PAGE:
Utilizing Open-String Drones for Single-Note Licks, Melodies and Solos
Incorporating the use of an open string as a “drone” within licks and solo lines is a great, creative way to establish the sound of harmony while playing a single-note phrase. Drones figure prominently in Indian classical music, as heard on instruments such as the sitar and sarod.
The concept is simple: while a melody is played up and down one string, an additional open string (or strings) is sounded simultaneously, most often serving to establish a reference to the tonic, or “one” chord, which represents the home key of the piece of music.
On electric guitar, the strings used most often for drone-type licks are the open low E and A, but I’d like to kick things off with utilizing the open G string as our drone, and the lines played around it will be in the key of G, establishing the G note as our tonic. The next choice to make is to decide what scale to base your melody on, so let’s begin with the G Mixolydian mode (G A B C D E F), which alludes to the sound of a G7 (dominant) chord.
This is an easy mode to remember because there are no sharps or flats; G Mixolydian also comprises the same seven notes as the C major scale (C D E F G A B).
FIGURE 1 illustrates G Mixolydian played in second/third position, ascending and descending. Let’s apply the drone-string concept by picking each note of the G Mixolydian mode, as fretted on the A string, simultaneously with the open G note, as demonstrated in FIGURE 2: the constant presence of the G tonic serves to clearly depict the sound and quality of each of the intervals in G Mixolydian, so focus on the sound of A, the second, against the G tonic, as well as B, the third, C, the fourth, D, the fifth, etc.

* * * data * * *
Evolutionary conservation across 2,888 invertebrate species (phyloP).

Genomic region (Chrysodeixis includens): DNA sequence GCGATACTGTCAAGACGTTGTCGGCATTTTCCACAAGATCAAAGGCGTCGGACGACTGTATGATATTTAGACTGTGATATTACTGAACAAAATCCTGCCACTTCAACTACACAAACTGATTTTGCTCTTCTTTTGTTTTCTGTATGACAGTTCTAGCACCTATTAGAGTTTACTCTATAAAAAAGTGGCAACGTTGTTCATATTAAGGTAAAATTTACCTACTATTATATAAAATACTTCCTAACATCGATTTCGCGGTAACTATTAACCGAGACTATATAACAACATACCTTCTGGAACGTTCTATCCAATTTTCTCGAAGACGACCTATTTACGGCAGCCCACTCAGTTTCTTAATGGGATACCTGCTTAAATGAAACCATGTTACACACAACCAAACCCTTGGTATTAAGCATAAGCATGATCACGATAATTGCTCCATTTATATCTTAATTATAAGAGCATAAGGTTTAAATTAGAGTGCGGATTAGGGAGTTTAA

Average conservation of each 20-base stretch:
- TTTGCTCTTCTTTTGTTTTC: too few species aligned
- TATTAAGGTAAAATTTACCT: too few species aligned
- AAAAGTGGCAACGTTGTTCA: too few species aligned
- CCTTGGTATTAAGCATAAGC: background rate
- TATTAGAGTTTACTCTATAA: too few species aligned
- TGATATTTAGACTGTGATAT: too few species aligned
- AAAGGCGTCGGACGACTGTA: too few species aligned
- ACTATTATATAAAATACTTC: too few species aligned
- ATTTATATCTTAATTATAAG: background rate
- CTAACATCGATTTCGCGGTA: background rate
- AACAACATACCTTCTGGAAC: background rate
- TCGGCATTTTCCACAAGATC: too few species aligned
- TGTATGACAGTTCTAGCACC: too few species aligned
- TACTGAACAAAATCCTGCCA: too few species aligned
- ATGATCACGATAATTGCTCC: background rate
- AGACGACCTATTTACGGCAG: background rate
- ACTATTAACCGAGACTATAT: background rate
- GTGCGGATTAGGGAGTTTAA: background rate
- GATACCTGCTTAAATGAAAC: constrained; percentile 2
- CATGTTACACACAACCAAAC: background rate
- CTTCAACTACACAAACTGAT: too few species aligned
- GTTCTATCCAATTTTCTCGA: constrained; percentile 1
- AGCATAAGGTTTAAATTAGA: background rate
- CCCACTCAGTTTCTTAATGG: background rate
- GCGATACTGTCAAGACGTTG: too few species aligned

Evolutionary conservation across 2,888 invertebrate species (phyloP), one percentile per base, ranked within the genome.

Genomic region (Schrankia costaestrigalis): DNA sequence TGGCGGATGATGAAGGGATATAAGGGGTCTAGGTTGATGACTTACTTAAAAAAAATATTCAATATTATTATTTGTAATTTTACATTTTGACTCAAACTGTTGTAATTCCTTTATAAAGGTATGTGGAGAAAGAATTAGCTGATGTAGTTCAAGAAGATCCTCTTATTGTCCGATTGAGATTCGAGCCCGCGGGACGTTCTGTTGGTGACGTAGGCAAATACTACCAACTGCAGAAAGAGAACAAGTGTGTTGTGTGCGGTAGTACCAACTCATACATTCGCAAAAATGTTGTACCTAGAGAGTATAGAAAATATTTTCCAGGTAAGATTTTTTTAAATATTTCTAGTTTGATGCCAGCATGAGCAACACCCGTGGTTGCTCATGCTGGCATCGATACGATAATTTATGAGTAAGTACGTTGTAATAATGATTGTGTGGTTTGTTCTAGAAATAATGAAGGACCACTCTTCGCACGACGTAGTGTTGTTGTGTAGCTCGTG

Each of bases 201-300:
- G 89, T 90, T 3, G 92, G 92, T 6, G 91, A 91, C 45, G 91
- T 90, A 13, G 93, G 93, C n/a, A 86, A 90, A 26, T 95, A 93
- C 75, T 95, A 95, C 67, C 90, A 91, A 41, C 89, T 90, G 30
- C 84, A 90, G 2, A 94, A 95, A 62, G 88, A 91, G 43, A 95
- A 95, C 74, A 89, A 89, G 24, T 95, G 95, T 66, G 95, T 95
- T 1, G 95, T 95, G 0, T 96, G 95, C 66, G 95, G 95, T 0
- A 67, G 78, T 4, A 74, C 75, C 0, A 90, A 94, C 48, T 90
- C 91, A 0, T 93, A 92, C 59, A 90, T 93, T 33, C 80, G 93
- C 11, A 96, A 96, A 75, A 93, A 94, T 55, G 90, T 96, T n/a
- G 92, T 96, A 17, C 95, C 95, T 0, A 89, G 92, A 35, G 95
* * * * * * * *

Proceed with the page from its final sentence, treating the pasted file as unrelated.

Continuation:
FIGURE 3 offers an example of a simple melody, played utilizing the drone-string concept: starting on a fretted G note, the line moves down to F and then back up the mode through each scale degree to the major third, and then back down through the entire mode, articulating the movement among the various pitches with slides. FIGURE 4 offers a more complex melody played against the open G-string drone, with the harmony expanded to include reference to different chords in bars 3 and 4, and in bars 7 and 8. In these bars, an F note is used against the open G to reference Fsus2, and an E note is used to imply C/E (a C chord over an E bass note, or “C over E”).
Now let’s move the Mixolydian mode onto another string. As shown in FIGURE 5, G Mixolydian is played in a descending melodic fashion on the D string while the open G is sounded simultaneously. FIGURE 6 shows the mode in its single-note form, as well as in conjunction with the open G-string drone.
Next time, I’ll show you more interesting and useful ways to incorporate the drone-string concept into solos and melodic phrases.